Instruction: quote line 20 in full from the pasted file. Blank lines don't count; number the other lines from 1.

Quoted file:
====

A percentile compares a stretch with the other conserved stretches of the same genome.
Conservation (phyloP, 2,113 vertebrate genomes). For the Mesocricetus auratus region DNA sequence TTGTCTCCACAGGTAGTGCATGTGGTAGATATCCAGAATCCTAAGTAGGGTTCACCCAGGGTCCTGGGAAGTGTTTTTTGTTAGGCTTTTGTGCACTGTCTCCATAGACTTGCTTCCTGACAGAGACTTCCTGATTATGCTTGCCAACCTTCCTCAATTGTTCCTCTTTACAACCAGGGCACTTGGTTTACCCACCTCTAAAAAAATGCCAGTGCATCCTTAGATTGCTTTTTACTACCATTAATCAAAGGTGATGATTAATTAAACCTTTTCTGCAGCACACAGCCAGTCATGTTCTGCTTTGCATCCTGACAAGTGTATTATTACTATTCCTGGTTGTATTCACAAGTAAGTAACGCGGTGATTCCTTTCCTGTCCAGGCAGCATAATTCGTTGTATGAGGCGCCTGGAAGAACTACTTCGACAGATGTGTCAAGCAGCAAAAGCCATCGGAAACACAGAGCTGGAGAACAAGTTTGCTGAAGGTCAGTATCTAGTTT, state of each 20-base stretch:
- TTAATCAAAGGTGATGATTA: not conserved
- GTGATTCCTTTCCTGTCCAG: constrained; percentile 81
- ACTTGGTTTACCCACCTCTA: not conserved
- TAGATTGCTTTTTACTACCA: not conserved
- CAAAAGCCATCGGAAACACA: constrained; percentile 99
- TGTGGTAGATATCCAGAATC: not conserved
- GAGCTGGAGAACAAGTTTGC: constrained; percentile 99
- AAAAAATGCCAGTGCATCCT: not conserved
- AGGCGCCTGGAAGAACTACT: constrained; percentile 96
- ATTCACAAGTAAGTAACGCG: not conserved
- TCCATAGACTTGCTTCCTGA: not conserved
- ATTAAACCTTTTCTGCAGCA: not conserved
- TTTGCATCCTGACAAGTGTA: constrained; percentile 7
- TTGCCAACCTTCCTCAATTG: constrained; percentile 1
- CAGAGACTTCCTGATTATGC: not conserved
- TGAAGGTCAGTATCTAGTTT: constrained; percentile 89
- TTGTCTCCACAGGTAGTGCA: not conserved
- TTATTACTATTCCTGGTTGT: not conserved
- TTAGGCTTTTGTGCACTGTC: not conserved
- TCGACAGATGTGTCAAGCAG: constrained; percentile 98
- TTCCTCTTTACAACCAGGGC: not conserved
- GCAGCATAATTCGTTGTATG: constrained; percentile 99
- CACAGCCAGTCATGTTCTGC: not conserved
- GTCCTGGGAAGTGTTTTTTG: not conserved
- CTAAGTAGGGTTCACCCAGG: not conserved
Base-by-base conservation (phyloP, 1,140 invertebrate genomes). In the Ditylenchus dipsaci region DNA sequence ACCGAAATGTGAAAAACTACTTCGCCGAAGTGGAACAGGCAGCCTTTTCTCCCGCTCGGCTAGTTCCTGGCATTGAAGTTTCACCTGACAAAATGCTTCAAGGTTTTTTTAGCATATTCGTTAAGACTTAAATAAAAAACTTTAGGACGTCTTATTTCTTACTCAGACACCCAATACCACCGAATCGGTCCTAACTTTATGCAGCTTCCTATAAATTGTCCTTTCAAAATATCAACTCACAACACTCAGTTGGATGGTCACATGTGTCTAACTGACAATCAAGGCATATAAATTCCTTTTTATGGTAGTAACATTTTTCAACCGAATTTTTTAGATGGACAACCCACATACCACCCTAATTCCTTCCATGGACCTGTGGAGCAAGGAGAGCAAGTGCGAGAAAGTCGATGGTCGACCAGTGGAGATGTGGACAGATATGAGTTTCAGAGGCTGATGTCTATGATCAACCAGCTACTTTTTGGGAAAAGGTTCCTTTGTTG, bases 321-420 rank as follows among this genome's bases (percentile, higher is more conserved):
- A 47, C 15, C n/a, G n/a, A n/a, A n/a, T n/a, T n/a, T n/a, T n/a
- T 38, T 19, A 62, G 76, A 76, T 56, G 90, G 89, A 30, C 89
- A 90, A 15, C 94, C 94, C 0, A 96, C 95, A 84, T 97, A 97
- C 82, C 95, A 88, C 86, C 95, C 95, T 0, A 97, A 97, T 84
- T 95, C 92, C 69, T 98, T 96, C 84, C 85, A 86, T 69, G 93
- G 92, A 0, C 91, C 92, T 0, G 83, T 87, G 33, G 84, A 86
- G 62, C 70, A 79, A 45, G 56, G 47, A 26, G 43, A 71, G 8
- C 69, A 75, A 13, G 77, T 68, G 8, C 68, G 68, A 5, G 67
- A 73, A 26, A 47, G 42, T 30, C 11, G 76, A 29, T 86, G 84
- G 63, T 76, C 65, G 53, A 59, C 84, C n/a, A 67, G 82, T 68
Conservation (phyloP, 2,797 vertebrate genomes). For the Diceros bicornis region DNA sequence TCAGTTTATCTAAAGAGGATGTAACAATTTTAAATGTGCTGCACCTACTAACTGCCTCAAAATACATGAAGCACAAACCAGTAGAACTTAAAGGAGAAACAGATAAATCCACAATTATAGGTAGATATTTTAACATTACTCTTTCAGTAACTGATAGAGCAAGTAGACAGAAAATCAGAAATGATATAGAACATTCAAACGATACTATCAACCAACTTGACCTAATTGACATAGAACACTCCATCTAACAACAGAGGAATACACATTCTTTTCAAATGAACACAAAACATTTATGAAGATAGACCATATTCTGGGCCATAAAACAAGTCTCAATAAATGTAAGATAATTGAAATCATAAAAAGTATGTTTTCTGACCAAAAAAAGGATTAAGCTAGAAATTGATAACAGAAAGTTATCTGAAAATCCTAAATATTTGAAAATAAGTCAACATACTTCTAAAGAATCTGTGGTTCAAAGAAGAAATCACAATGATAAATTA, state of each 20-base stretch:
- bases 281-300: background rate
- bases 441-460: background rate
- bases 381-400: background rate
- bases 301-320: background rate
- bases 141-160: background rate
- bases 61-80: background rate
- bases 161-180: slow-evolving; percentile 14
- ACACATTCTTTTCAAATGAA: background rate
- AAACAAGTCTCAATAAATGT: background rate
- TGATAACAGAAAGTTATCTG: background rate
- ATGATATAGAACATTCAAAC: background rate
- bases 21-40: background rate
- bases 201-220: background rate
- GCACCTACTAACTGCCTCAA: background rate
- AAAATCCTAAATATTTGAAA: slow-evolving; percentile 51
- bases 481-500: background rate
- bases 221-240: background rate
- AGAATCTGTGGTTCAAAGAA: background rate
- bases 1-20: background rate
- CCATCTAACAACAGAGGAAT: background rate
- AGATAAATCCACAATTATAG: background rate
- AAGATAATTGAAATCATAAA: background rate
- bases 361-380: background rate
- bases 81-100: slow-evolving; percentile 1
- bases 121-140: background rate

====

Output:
- TTATTACTATTCCTGGTTGT: not conserved